BURBANK, Calif. (AP) — A 20-year-old California man who dropped out of high school to care for his ailing father has earned the first perfect GED (search) score the state has seen in the past decade.
State officials say Zachary Olkewicz earned the only perfect score among the 569,000 people who took the GED in California in that period.
He is one of only six people nationwide last year to answer every question on the test correctly.
Olkewicz is now attending college and hopes to someday open a computer software design business.
Transvestite College Students Get Own Bathroom
BANGKOK, Thailand (AP) — Snubbed by both men and women, transvestite students at the Chiang Mai Technology School (search) just wanted a restroom to call their own — and were granted their wish.
Dubbed the Pink Lotus Bathroom, the facility is exclusively for the school's 15 transvestite students and features four stalls, but no urinals. On the door hangs a sign with intertwined male and female symbols.
"They would come in the morning and use the women's bathrooms, but the women were annoyed, didn't like it or played pranks on them," said Posaporn Promprakai, registrar of the school in Chiang Mai province, about 360 miles north of Bangkok.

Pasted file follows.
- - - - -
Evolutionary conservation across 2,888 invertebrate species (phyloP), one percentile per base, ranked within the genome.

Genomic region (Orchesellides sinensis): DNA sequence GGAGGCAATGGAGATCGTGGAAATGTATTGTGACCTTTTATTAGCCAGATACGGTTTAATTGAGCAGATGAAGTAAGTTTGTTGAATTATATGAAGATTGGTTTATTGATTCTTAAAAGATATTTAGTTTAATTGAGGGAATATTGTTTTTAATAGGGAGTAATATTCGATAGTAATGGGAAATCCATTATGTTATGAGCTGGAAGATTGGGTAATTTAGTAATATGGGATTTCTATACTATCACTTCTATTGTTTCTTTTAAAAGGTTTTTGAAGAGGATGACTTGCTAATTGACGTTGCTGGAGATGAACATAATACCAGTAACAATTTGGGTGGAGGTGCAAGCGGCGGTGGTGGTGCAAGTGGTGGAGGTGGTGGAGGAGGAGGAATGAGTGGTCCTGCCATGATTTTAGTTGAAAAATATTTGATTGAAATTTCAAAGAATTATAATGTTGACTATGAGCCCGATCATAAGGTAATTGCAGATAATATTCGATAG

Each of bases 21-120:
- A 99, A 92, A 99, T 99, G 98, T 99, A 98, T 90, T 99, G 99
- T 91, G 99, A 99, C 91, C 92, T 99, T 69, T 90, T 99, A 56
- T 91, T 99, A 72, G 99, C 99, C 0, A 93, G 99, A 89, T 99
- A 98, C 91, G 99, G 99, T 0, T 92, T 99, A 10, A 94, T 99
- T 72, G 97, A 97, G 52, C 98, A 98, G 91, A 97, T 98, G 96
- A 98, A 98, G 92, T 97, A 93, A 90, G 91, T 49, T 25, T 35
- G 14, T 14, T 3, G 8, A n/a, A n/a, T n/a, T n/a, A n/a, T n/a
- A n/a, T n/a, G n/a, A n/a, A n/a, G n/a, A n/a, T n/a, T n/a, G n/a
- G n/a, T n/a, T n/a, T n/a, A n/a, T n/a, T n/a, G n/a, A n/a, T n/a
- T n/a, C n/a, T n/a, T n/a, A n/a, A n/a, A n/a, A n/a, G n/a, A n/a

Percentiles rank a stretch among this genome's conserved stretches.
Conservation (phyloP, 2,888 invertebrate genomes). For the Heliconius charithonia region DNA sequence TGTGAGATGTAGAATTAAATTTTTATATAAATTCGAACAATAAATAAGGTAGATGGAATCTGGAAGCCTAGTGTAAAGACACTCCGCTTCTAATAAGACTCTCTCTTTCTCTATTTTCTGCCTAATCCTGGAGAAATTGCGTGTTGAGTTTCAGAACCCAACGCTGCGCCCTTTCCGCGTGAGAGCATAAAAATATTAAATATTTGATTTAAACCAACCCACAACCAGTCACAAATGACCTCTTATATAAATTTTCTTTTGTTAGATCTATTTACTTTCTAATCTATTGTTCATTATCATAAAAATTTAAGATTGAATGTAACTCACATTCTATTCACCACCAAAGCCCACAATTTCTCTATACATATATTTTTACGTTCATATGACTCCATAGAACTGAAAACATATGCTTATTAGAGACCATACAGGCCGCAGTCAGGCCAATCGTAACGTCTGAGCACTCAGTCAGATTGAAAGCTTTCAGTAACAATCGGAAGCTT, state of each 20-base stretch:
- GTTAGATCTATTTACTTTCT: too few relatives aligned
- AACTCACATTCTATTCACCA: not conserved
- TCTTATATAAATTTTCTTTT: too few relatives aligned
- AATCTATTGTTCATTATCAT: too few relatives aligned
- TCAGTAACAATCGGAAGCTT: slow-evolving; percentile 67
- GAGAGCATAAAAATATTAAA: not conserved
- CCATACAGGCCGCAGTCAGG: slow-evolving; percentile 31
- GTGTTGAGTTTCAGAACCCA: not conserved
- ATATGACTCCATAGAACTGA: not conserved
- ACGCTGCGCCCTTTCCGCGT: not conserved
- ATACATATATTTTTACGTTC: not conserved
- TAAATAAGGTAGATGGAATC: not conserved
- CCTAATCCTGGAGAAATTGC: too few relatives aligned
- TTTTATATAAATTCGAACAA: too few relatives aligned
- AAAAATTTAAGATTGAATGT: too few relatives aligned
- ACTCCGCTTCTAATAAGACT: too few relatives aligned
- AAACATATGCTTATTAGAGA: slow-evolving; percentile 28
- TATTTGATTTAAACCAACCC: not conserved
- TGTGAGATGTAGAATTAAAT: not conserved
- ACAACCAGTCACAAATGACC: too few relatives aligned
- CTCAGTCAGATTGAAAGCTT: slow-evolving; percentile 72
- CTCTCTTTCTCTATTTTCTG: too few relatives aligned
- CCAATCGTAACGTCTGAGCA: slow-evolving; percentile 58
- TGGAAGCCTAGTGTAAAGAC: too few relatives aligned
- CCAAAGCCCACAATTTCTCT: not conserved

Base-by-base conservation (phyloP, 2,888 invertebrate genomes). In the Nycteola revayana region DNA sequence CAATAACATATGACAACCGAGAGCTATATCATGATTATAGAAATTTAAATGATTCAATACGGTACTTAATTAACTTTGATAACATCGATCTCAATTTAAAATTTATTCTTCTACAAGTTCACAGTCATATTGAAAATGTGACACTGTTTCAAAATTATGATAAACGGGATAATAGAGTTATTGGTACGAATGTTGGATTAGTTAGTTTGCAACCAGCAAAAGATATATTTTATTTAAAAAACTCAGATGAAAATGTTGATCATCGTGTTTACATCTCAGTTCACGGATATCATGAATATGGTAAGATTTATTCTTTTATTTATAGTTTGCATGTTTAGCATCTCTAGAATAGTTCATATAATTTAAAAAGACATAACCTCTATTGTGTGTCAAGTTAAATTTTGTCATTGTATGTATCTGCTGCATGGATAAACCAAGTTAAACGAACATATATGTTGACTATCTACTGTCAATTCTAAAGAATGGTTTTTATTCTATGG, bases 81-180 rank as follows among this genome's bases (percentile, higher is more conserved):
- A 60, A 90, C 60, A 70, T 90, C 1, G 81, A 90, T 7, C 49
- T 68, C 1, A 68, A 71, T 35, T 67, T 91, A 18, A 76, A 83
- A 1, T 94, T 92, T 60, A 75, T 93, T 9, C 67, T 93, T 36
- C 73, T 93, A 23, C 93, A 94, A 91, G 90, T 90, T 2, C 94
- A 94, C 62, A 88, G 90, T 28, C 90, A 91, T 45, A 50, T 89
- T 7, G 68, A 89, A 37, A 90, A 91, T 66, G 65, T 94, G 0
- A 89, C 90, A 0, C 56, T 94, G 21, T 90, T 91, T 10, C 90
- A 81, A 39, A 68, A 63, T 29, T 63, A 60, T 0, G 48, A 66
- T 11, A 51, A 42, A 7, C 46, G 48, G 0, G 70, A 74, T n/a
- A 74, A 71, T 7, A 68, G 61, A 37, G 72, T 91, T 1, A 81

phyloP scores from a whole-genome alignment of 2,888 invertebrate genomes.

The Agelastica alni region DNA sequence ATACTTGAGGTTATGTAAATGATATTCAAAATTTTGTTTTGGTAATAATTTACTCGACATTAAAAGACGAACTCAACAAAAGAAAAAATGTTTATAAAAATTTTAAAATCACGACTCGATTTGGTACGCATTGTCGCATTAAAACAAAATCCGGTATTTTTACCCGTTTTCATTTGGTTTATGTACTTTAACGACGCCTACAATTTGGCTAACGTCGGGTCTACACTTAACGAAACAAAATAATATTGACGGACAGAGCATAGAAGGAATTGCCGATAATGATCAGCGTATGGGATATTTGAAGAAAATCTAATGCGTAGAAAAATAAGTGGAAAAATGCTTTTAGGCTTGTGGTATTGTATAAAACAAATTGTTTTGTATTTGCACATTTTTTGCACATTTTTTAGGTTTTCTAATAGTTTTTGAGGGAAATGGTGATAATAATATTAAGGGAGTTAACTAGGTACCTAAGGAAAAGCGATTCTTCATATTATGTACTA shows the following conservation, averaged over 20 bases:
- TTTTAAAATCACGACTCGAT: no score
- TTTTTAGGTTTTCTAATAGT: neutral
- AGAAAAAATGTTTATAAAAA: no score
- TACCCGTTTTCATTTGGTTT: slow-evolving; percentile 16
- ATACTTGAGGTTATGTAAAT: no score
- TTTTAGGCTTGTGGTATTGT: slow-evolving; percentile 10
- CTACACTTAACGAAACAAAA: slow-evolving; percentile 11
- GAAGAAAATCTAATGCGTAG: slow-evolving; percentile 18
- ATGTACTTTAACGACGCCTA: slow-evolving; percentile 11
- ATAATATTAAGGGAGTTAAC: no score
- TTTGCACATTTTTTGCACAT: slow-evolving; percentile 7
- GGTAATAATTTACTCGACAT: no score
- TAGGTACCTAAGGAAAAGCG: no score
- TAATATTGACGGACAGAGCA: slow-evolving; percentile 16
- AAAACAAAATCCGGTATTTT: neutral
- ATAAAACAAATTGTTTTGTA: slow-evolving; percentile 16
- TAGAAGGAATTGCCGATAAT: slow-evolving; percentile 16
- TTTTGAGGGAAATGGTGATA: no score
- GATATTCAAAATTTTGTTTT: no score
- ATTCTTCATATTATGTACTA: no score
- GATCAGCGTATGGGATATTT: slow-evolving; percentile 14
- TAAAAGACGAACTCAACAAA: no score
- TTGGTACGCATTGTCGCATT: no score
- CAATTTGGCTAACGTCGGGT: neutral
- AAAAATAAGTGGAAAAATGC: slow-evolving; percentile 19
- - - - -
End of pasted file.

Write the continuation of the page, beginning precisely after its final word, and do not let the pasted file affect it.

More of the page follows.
The transvestites — who must wear male attire at school but are allowed to sport girlie hairdos — switched to the men's bathrooms, only to run into more trouble.
"The men teased them, chased them, and they came screaming and in tears again," Posaporn told The Associated Press.
So Posaporn designated a lavatory just for them, telling the vocational school's 1,500 students to just use their own restrooms.
The transvestite bathroom opened last fall, but this week attracted the notice of local media. Gays, cross-dressers and transsexuals are generally accepted in easygoing Thai society.
"We don't support their decision to be transvestites. We are just trying to solve the problems of one group that is unhappy at school," said Posaporn. "They don't get teased in the bathroom anymore. They're much happier."
Group of Six Spends Three Days on Ferris Wheel